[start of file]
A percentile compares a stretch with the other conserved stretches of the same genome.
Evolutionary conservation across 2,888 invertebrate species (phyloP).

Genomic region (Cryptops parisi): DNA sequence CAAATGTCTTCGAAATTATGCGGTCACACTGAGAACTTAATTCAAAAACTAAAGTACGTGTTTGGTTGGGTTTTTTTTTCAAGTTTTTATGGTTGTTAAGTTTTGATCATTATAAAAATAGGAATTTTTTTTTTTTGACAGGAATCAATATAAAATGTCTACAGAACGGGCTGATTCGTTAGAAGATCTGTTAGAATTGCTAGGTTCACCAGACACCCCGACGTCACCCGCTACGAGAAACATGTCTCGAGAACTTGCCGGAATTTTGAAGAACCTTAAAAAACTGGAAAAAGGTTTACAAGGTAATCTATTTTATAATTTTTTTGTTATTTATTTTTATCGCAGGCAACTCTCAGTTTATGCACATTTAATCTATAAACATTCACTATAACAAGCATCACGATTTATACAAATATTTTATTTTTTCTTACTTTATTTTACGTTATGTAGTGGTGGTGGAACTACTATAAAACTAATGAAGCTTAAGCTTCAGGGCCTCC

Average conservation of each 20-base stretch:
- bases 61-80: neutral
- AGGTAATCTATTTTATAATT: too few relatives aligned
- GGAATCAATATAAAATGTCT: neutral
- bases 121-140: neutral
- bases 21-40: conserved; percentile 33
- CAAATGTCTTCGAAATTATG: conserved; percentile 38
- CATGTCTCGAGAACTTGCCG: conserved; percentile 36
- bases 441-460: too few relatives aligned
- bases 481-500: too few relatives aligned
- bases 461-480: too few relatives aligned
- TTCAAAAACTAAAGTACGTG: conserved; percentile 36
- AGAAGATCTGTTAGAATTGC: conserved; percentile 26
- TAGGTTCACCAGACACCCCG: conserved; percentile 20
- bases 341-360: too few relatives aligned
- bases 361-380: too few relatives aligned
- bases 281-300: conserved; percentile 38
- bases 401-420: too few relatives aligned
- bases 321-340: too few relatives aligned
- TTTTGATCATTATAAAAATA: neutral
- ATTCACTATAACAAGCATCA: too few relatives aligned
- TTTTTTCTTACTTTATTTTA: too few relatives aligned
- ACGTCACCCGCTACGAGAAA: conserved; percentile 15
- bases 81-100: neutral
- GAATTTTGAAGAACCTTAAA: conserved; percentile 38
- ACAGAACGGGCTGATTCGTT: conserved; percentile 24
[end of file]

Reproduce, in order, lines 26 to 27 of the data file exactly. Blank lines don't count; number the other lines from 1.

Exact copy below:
- ACGTCACCCGCTACGAGAAA: conserved; percentile 15
- bases 81-100: neutral